On a related note, someone asked me once what kind of money I make from health coaching. I didn't answer because that was also during the time I was avoiding my website. I don't do any kind of health coaching, and I don't make money from this. People occasionally send me donations and that's it. I run kimwrate.com at a financial loss. Not a huge one, but it does not bring in enough money to cover its costs. I am saying this because I know many people who talk about heavy metals detox have some kind of paid information or service, like an online course. Even if I felt I had enough organized knowledge to create something similar, I am not sure that I would. Whatever the case, for now any talking I do on this subject is free and ideally all of it will be made publicly available.
I mentioned that in 2017 I went through the detox process to the point of taking ALA, and in 2018 I got to the point of taking anti-parasitic suppositories. I also went through the process at the start of 2020, though did not get past taking IMD.
I have started to look into other healing modalities which involve the use of stone and sound. I wrote about that in this article. In a later e-mail, Brian Harner told me about modalities that are helpful for injuries and conditions such as cancer: I'll update this with a link to that article when it is ready. None of the modalities either of us talk about involve ingesting anything. At this point I am convinced that IMD is one of the best ways to remove heavy metals from the body.
Overall I must say that I am defnitely a layperson, meaning that I have no credentials relevant to this subject. I am a person who dealt with unpleasant digestion my whole life and found improvement through the heavy metals detoxification protocols. I have never had any dental fillings, nor have I lived or worked in especially toxic environments (though no place is truly safe nowadays). I don't know what is happening with the body in great detail, especially on a microscopic level. I used to be more familiar with that due to watching lectures by Chris Shade (which I wrote about in my “30 Days” article). Otherwise, I followed the basic outline Alex and others have provided, with some explanation for the “why” and “how” of each step. Whenever I have followed the steps in order I have not experienced dangerous side effects; or, at least, nothing that could not be stopped by just stopping detox. It might one day be possible for a doctor to prescribe a treatment plan, but it would be very involved since the dosages vary over time and there are numerous substances to take as opposed to, say, one or two pills. Mainstream medicine does not offer anything like this that I know of, and one tradeoff is that anyone who wants to try it has to tailor their own treatment plan to an extent. Again, I will not guarantee this, but I think people willing to try heavy metals detoxification will be okay as long as they follow the steps in order and use the proper items (e.g. take the correct form of iodine, which is not Potassium Iodide/KI). To be clear, the main thing that needs to be done in the correct order is starting IMD prior to the anti-parasitic suppositories as well as the ALA; AND, the use of IMD must continue while the suppositories and ALA are being taken.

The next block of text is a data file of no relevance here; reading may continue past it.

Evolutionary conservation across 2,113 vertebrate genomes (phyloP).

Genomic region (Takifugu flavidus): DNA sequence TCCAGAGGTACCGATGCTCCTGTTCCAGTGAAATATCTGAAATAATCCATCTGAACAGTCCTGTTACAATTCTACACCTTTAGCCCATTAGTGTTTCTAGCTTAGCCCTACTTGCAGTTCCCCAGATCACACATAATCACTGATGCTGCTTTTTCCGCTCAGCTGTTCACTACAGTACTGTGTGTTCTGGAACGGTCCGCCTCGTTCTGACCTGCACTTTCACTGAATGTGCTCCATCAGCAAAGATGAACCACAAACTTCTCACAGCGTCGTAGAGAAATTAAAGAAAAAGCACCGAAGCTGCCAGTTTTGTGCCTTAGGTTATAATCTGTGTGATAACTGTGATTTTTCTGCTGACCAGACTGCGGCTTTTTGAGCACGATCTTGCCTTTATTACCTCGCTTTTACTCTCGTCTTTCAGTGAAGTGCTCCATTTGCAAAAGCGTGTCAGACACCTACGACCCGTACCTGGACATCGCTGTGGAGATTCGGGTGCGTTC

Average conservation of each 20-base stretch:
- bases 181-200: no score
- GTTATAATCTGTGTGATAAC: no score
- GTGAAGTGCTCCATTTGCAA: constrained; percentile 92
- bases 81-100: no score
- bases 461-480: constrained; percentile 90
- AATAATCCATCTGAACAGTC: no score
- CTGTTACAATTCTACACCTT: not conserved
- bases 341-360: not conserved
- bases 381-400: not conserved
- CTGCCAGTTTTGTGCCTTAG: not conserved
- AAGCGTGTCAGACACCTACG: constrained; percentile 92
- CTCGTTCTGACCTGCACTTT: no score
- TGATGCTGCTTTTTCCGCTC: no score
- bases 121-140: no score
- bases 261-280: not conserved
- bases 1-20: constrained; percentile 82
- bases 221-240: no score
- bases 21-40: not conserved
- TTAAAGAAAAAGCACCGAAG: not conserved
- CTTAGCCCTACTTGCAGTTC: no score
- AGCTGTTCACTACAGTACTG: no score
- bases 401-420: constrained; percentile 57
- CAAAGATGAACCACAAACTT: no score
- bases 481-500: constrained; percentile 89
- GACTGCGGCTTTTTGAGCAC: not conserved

I must also note that I have not taken drugs of any kind at all since 2015 (i.e. caffeine and cannabis, which I used very few times to begin with), and I have not taken any kind of pharmaceutical drugs since 2014 (i.e. amoxicillin and motrin due to removal of wisdom teeth). I started heavy metals detox in 2017, so I do not know what are the effects of taking drugs and the substances for heavy metals detox together. I would guess it is safest to abstain from any drugs you do not truly need while undergoing heavy metals detox, because the body will be under enough stress with the detox alone. My containers of IMD and ALA explicitly say not to take these substances if pregnant or breastfeeding. The ALA also says not take it if under the age of 18, “if you have any known or suspected medical conditions, and/or takign prescription drugs or over-the-counter medications.” The glutathione just says to consult your physician before use, “If you are pregnant, nursing, taking any medications or have any medical condition.” Slippery elm bark possibly can be dangerous to a developing fetus. So heavy metals detox is not for new nor expecting mothers. The safest detox substance is probably magnesium oil applied to the skin: it stings open cuts, so avoid applying it near “raw” skin and rinse your hands off when done applying it. Glutathione is probably the second-safest, as long as molybdenum is also taken on the same day.
This is a bit long for an e-mail, but perhaps it needed to be. I have not talked much about detox in the last two years, and it is the topic I get the most questions about. A few e-mails have gone unanswered. I recognize that there is potential to both expand on and also simplify this information.